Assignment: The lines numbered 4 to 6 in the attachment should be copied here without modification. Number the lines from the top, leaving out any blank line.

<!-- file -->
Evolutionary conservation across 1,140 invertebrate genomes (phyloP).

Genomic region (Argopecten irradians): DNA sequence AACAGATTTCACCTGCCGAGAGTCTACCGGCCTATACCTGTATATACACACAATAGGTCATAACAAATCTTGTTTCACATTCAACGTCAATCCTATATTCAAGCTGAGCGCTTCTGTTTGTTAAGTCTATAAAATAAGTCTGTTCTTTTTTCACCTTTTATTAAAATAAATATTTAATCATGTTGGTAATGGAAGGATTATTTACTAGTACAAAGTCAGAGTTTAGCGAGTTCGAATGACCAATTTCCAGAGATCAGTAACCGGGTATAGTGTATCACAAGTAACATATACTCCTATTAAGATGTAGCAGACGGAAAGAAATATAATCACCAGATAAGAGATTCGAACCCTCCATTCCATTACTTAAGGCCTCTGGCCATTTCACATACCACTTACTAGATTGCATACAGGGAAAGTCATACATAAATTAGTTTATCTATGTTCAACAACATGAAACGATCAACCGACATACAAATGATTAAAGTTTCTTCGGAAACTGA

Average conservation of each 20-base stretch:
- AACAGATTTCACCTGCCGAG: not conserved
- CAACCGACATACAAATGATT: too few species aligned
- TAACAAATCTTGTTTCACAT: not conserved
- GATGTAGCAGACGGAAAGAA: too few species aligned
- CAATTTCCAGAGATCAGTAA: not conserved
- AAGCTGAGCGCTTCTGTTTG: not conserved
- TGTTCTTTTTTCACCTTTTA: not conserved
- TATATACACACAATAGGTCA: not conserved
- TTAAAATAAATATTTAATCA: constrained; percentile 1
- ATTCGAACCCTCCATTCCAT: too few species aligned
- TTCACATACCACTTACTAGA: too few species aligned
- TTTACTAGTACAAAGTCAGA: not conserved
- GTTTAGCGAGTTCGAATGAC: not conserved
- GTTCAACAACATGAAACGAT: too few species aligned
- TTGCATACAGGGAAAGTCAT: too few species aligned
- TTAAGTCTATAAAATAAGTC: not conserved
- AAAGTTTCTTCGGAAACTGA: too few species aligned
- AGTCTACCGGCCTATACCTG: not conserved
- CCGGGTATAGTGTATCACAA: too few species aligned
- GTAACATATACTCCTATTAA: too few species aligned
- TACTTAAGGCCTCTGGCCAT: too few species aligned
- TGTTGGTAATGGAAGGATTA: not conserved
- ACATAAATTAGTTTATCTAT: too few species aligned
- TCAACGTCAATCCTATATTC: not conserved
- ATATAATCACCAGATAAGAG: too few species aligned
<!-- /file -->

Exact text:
- AACAGATTTCACCTGCCGAG: not conserved
- CAACCGACATACAAATGATT: too few species aligned
- TAACAAATCTTGTTTCACAT: not conserved